There is one book that has an unsurpassed record of publishing and reading and translating, a book that unites peoples and families, a book that guides and heals and saves. A book at the same time controversial and open for interpretation, a book with a long history of use and abuse. This book is the Bible.
From a spiritual perspective, the Bible teaches us where we come from and where we are going. The children of Israel become the offspring of Spirit, stories from the Hebrew Bible (I love to use this term, which honors the Jewish tradition underlines the Hebrew legacy and link with Christianity) have stood the test of time in their historic or their imaginative glory (see the book of Job), yet Bible characters emerge as prototypes of human characteristics, representing modes of feelings and actions we all are dealing with.
The women of the Bible take on special meaning as distant friends and symbols for the worth of womanhood today. The healing record of the gospels and the book of acts reaches into our time, uniting the present and the past in the shining reality of Christian healing, the healings of today proving the veracity and historic accuracy of Jesus' and the apostles' healings. The letters by Paul and others to early Christian churches become important guidelines for Christian communities and churches wherever they are today – underlining the importance of brotherhood and closeness, again standing in their historic context but at the same time moving beyond literal meaning to spiritual significance.
For Mary Baker Eddy the Bible in its spiritual import was the number one guide to eternal life and she writes: "The Bible teaches transformation of the body by the renewal of Spirit. Take away the spiritual signification of Scripture, and that compilation can do no more for mortals than can moonbeams to melt a river of ice." (Science and Health, p. 241)
Perhaps because the world seems to be in these days of conflict frosty and harsh, her analogy is speaking to my heart and I feel the warmth of a spiritual message. Not attempting to interpret her words, this message could be this: See the spiritual signification of Scripture and realize how much it can do for you – the same as sunbeams can do to a river of ice, melting away its frosty shell and inviting the forces of spring to rejuvenate and transform nature.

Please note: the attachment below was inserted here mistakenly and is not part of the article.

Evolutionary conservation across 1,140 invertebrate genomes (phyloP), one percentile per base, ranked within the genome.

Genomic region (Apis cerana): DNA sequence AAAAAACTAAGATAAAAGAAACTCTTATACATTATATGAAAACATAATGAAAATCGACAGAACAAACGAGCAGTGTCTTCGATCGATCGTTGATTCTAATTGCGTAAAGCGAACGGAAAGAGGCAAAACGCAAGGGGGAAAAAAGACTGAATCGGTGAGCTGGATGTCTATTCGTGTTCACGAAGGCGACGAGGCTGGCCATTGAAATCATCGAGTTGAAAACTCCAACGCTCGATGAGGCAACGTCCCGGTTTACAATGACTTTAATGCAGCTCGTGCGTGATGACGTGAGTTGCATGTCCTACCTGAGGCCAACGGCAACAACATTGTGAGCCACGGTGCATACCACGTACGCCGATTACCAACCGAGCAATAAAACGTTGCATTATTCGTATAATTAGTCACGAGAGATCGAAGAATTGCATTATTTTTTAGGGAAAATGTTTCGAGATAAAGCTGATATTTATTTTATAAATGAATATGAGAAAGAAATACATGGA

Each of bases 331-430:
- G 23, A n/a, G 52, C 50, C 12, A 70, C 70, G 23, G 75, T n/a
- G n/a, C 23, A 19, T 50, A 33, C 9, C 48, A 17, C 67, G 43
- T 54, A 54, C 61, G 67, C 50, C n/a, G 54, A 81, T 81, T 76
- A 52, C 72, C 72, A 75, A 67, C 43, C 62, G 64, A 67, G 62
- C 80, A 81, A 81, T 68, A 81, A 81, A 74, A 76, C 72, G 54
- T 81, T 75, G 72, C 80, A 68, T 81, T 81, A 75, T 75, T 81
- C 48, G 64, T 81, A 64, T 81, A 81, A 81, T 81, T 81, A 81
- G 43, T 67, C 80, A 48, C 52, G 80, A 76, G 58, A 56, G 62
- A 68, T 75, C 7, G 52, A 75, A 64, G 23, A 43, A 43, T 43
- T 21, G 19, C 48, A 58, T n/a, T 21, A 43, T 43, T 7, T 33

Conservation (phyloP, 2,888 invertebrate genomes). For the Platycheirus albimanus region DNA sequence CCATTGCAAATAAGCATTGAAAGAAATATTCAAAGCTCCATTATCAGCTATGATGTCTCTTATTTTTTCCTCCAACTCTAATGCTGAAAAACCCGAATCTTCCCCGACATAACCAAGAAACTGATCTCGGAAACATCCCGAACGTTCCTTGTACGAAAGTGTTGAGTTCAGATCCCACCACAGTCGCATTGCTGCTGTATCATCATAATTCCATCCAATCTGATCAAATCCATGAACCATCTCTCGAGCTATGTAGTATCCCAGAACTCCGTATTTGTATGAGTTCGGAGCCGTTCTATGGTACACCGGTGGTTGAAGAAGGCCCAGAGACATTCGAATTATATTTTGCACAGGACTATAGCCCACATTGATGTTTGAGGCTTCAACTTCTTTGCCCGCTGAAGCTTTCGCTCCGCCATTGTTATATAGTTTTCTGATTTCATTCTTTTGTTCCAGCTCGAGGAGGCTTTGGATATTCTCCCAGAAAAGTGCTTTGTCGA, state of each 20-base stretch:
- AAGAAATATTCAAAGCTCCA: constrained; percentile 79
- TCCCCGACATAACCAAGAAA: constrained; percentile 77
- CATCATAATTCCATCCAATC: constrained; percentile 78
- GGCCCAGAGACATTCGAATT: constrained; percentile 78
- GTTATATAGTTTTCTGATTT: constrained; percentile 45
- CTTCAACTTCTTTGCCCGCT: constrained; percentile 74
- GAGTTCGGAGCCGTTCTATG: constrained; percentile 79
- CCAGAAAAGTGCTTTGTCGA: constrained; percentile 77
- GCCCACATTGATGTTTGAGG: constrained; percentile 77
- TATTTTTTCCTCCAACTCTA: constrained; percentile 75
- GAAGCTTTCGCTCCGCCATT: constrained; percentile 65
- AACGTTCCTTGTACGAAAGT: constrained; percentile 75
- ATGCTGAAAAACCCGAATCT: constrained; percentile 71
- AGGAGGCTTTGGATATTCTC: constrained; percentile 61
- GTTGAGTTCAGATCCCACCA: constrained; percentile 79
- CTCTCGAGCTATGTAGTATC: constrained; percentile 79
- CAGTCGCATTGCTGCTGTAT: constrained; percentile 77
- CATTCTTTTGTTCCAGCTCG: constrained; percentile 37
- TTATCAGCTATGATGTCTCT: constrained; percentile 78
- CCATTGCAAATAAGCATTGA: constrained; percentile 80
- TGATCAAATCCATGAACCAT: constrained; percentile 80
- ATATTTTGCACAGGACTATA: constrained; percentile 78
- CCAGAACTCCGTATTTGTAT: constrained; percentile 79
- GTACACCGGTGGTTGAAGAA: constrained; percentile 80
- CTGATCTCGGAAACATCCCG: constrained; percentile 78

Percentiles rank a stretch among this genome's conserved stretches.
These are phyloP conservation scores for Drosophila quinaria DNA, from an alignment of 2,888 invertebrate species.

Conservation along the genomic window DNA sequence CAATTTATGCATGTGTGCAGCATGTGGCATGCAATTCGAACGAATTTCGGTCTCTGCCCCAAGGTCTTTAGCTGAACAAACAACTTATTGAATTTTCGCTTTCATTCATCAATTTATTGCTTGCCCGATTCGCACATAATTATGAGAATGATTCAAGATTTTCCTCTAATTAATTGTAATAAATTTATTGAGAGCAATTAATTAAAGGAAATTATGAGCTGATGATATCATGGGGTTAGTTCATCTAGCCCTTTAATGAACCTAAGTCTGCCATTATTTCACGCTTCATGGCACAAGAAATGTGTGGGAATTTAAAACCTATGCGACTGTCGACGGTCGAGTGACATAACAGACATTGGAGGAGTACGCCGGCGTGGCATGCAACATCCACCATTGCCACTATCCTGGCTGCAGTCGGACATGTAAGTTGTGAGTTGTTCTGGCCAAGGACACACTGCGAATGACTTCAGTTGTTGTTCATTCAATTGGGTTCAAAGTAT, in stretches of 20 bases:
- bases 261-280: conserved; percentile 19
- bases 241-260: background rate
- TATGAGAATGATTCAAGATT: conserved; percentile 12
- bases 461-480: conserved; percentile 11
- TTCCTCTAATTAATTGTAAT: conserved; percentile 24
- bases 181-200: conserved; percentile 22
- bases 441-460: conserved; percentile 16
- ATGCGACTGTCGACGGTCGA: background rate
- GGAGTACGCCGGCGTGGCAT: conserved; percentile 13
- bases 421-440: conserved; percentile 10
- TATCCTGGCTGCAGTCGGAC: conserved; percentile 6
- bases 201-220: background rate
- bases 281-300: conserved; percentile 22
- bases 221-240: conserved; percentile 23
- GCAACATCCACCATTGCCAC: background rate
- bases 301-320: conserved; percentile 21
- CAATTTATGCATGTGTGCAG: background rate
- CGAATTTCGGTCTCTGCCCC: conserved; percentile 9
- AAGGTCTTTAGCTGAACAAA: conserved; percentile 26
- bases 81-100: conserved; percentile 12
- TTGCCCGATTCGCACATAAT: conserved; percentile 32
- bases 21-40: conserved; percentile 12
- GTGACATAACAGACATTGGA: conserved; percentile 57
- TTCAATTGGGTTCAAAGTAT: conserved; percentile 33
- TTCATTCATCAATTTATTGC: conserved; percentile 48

In my early teens I started to become interested in religious and philosophical matters, questioning, wondering, restlessly seeking, and I started to study the Bible in a small pocket edition. Ruth, Joseph and Paul became spiritual friends and models for action and peace of mind, and I embarked on a spiritual journey where Biblical truths and verses became travel companions. One stood out to me: " Do not be conformed to this world[a] but be transformed by the renewal of your mind, that you may prove what is the will of God, what is good and acceptable and perfect." (Romans 12: 2. RSV) I remember as it were yesterday the insight I gained in one moment, filling the consciousness of a fourteen year old. She was grasping a world of unseen and unknown things, entirely good, and acceptable and perfect, finding a guideline in life and seeing for the first time clearly that a significant life is a life of transformation and constant change. To me this was Christian Science in a nutshell – or, the other way round, I could learn from Paul because the spiritual depths of his counsel was being unveiled. Here was not a historic text any more, here was not an invitation to simply believe and adore, to accept without questioning or to follow without understanding – here was powerful support, enlightening vision, practical advice. The Bible showed itself to be actively speaking to me – and its sunbeams melted away some ice that had settled on the streams of my troubled teenage thought. It has never settled again, not through my teen years, not beyond, and as much as I love winter and its ice cold promises: When it comes to human life and the qualities of thought I definitely prefer spring.
In the Christian Science Bible Lesson, this week the 91st Psalm is at the center of a beautiful lesson. The Bible lesson is spiritual education at its best - with a deep respect for the individual thinker, honoring your own perspective and interest. It is open, anyone can study it. In case you are ready, here are two links for you:
To the Christian Science Bible lesson.
To three ways to understand the 91st Psalm.
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In my work as Christian Science practitioner and writer I draw on listening to God and listening to people.
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